A Letter to Farrokh Bulsara
You and I share so much of our cultural heritage that it’s almost laughable. Your parents were Parsi (ethnic Persians) Zoroastrians from Gujrat and my parents are Muslims from Gujrat. Your family lived in Zanzibar and my dad was born in Zanzibar, in fact, he was born in the exact same district that your family lived in, Stonetown. Your family fled the 1964 Zanzibar Revolution where thousands of Indians and Arabs were killed to England and my family fled to Pakistan. You were 17 when you moved to England. I was not born yet when my family moved to Pakistan. But eight years after I was born, my family ended up in a Western country just like yours did, except mine landed in the US. And thus began the formation of our mottled and confused identities.
At the age of 8 you were sent to a British-style boarding school called St. Peter’s near Bombay and it is at this school that you changed your name from Farrokh to Freddie. At the age of 6 I was sent to a British school in Mozambique called The International School in anticipation of my family moving to America so I could learn English. But I did not change my name until later, when we moved to the US and people could not pronounce my name – Tazmine – so I changed it to the much more recognizable and Westernized Taz, like the name of the Disney character.
You were a British citizen at birth because you were born in British India and you remained a British citizen throughout your life. In more ways than one. I was born almost exactly one year after Mozambique gained independence from the Portuguese. But both of us were affected (and entraced) by our colonizers from day one.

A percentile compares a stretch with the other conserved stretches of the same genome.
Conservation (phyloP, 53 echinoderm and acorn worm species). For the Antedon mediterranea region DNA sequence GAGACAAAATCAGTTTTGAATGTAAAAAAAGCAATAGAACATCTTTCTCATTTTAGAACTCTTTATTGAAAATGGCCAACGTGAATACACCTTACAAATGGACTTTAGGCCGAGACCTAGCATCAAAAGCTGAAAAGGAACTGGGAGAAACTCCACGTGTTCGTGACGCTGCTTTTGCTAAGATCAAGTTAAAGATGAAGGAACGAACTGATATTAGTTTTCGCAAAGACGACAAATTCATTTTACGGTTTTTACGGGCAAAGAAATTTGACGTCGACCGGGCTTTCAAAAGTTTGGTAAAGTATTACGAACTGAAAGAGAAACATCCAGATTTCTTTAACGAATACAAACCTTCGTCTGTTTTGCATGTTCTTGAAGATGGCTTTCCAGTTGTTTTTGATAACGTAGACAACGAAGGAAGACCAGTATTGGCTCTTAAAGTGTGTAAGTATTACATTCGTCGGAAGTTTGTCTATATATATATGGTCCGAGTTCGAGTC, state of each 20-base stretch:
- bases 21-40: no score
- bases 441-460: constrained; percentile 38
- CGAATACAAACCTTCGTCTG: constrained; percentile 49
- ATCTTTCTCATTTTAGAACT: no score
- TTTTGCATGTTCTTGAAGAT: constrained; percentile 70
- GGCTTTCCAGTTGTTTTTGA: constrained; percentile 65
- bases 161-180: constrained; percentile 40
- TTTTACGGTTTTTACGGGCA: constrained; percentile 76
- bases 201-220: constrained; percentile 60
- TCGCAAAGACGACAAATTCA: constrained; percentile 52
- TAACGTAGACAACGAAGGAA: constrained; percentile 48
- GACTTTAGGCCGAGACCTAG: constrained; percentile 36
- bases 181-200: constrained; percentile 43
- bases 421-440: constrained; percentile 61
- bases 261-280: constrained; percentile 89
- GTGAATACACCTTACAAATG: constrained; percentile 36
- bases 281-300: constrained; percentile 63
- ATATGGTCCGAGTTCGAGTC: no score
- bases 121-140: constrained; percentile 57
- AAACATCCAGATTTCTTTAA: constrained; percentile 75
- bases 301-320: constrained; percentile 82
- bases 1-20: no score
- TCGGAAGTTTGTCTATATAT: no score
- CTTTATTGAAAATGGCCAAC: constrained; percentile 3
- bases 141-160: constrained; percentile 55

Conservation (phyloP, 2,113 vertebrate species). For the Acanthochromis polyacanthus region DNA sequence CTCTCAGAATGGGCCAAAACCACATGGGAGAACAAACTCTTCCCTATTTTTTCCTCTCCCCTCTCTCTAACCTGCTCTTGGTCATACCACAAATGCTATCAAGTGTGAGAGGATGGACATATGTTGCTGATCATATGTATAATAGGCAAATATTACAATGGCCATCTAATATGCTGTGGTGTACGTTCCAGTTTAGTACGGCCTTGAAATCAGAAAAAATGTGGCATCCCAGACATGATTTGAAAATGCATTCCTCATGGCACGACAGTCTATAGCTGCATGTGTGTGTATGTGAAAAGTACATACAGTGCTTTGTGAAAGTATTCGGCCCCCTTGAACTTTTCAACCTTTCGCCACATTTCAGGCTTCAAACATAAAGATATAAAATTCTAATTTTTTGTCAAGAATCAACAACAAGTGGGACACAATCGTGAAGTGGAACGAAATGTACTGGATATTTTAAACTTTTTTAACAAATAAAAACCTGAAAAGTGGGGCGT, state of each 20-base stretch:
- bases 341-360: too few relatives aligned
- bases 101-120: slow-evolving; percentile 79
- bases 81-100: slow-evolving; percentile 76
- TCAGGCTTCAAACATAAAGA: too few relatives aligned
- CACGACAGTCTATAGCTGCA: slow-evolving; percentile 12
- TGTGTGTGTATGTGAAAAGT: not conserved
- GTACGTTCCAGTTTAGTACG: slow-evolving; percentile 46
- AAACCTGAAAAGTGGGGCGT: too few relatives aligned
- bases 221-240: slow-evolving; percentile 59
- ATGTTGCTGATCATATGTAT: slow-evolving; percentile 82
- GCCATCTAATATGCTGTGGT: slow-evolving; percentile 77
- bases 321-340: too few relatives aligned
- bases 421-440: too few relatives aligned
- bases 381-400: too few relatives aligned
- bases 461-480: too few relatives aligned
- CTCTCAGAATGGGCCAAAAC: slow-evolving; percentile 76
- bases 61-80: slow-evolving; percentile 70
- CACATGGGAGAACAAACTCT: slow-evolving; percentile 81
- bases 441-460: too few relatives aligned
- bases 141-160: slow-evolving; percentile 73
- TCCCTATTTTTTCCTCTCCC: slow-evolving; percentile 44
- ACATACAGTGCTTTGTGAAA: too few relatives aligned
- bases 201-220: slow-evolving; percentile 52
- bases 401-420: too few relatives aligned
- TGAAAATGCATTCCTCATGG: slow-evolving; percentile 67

You were trained in playing piano in India and you formed your first band, the Hectics, when you were 12 at St. Peter’s. It is rumored that one of the influences in your budding years as a musician was the legendary Bollywood playback singer Lata Mangeshkar. But then one of your former bandmates from the Hectics has said that “that is a lot of rubbish. The only music (you) listened to, and played, was Western pop music,” so even this tenuous acknowledgement of your Indian heritage hangs in the balance in your legacy.
When your family moved to Feltham, Middlesex, England when you were 17, you went to college and worked at Heathrow, just like a lot of immigrants do. A few years after you broke free from the typical immigrant survival story and followed your passion for music. When you were 25 you formed the band that would define your career and your legacy, Queen. It is at this time you decided to change your last name from Bulsara to Mercury and your identity as a “white” British man was born.
In the footnotes of your Wikipedia entry it says this about the name (and heritage) you renounced:
- The Bulsara family gets its name from Bulsar, a city and district that is now in the Indian state of Gujarat and is today officially known as Valsad. In the 17th century, Bulsar was one of the five centers of the Zoroastrian religion (the other four were also in what is today Gujarat) and consequently “Bulsara” is a relatively common name amongst Parsi Zoroastrians.
I have to admit that it hurts that you renounced the unique heritage that you and I so unexpectedly share, that we are both Indians that lived in Africa. You passed as white and you lived in a different time where perhaps being forthright about being Persian/Indian would not have served your astronomical musical career.
And perhaps the choice to hide your complex and decidedly non-Western heritage wasn’t so thought-out and conscious. Perhaps it was just part of your journey to find your true self, independent of where you came from. A self that included being gay, something that perhaps wasn’t so welcomed and encouraged in the culture in which you were born. I will never know.